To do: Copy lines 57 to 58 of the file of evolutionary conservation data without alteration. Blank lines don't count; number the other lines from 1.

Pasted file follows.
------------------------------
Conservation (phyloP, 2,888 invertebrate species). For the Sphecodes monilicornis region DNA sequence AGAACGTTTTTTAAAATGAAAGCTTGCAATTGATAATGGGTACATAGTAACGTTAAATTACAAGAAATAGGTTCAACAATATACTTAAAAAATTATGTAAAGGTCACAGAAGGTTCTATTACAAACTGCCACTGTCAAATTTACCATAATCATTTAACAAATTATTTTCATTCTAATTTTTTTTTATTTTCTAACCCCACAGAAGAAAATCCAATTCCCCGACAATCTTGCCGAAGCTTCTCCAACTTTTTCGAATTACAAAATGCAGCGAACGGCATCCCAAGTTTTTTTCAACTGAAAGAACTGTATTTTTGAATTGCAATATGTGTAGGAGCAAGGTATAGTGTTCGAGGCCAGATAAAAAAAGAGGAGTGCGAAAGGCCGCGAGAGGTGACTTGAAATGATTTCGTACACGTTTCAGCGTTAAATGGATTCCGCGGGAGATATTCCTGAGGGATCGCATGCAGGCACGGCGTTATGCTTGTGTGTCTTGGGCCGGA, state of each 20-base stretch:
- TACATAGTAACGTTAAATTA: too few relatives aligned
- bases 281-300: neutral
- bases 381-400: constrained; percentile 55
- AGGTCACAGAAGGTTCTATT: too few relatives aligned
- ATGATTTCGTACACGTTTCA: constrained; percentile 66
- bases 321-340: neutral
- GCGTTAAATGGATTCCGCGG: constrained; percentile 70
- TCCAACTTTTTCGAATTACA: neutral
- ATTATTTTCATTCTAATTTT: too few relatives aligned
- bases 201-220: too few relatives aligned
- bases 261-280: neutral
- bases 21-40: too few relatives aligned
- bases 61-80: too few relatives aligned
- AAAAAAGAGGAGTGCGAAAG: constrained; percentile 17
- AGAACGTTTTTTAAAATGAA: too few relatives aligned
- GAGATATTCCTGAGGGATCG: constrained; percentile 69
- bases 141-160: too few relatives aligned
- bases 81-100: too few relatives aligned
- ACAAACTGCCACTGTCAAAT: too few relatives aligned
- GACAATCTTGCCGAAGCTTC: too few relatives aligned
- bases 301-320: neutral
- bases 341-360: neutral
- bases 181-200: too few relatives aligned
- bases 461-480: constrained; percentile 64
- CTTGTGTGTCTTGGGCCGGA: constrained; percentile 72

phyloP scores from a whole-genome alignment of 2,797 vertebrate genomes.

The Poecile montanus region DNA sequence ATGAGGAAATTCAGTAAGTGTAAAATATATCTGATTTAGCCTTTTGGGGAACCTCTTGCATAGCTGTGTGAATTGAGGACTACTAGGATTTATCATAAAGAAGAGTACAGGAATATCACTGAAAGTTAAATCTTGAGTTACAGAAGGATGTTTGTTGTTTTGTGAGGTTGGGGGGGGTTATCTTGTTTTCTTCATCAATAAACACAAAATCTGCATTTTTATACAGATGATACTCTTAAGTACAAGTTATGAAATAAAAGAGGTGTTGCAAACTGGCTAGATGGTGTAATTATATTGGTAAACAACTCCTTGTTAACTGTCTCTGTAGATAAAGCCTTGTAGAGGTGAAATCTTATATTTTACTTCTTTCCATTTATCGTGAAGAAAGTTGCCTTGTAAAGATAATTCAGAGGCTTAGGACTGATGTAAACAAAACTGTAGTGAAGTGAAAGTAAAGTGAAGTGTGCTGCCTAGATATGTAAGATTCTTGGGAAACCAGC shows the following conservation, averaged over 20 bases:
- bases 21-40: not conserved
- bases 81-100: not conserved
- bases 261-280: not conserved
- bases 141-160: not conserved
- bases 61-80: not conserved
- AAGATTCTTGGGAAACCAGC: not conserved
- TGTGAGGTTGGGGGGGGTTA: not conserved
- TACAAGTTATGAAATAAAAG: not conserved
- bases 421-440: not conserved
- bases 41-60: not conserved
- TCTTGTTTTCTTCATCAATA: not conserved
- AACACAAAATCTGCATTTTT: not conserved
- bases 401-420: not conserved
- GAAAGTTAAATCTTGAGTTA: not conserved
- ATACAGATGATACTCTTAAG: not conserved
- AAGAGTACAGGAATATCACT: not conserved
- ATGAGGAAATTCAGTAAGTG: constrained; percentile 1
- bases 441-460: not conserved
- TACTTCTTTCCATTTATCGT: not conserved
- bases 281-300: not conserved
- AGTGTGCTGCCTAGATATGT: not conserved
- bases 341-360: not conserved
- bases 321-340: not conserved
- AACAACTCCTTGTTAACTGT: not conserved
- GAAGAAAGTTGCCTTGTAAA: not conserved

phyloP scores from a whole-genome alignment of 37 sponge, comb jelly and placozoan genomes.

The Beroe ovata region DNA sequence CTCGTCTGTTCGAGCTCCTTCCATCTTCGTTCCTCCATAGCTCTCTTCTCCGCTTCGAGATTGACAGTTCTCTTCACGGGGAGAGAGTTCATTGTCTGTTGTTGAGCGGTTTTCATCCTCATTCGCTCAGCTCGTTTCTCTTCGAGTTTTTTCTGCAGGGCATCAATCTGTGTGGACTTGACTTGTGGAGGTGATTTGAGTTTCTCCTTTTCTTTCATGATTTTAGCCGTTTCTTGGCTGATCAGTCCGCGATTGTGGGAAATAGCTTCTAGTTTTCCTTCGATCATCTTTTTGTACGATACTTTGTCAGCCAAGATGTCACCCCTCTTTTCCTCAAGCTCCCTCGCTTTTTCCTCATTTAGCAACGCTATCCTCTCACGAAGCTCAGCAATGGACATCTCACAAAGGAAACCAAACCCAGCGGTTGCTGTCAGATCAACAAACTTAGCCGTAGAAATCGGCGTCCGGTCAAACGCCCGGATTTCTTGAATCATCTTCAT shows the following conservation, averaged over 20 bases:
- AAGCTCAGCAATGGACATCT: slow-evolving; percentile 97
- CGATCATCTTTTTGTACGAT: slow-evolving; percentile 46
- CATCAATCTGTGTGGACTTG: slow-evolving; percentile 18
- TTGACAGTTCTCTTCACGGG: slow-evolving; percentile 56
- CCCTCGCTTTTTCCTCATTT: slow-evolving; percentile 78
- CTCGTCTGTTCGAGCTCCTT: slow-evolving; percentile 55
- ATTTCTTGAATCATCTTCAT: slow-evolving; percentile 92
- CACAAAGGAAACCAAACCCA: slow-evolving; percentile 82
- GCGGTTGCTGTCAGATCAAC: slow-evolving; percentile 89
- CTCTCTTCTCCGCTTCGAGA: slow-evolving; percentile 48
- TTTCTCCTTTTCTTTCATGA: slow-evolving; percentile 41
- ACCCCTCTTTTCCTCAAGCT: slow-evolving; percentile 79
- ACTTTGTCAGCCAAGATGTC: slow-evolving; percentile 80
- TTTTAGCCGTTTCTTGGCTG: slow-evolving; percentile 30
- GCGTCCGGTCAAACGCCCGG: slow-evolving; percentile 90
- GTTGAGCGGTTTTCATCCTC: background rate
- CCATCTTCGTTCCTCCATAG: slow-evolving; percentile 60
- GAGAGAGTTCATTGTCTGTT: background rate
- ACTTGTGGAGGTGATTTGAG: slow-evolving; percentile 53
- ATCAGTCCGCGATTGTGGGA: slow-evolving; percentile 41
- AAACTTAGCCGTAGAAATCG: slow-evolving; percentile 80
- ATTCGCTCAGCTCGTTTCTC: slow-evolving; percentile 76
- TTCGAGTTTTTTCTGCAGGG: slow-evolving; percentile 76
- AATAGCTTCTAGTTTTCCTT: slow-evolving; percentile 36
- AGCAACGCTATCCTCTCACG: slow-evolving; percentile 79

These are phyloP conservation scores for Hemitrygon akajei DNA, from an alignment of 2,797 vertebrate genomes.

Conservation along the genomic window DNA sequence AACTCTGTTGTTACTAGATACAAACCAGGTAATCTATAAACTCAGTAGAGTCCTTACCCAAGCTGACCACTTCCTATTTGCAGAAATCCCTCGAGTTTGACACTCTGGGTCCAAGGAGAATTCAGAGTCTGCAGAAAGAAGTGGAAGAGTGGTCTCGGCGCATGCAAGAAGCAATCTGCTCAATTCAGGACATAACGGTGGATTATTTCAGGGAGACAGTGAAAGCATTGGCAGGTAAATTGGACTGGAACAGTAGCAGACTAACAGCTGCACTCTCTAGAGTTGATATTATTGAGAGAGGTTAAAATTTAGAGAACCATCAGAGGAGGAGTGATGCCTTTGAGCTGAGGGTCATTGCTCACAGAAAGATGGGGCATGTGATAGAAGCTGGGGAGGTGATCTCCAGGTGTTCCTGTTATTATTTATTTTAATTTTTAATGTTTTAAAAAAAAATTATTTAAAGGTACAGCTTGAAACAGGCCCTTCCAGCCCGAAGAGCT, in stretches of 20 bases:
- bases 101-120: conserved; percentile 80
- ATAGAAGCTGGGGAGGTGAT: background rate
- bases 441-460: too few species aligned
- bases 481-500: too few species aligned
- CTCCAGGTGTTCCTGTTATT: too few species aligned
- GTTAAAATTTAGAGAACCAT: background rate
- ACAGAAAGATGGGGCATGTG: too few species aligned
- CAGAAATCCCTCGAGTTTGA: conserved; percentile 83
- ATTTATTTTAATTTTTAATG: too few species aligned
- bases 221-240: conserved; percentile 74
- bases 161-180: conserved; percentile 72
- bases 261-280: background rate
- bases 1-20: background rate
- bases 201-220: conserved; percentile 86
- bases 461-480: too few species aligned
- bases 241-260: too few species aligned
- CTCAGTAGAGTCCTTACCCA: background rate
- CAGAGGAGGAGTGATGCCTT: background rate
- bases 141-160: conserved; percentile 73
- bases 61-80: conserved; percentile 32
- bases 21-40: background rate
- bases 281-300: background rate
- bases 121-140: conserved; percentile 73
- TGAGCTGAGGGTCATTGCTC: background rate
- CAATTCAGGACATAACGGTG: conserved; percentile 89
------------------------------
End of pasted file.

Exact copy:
- CGATCATCTTTTTGTACGAT: slow-evolving; percentile 46
- CATCAATCTGTGTGGACTTG: slow-evolving; percentile 18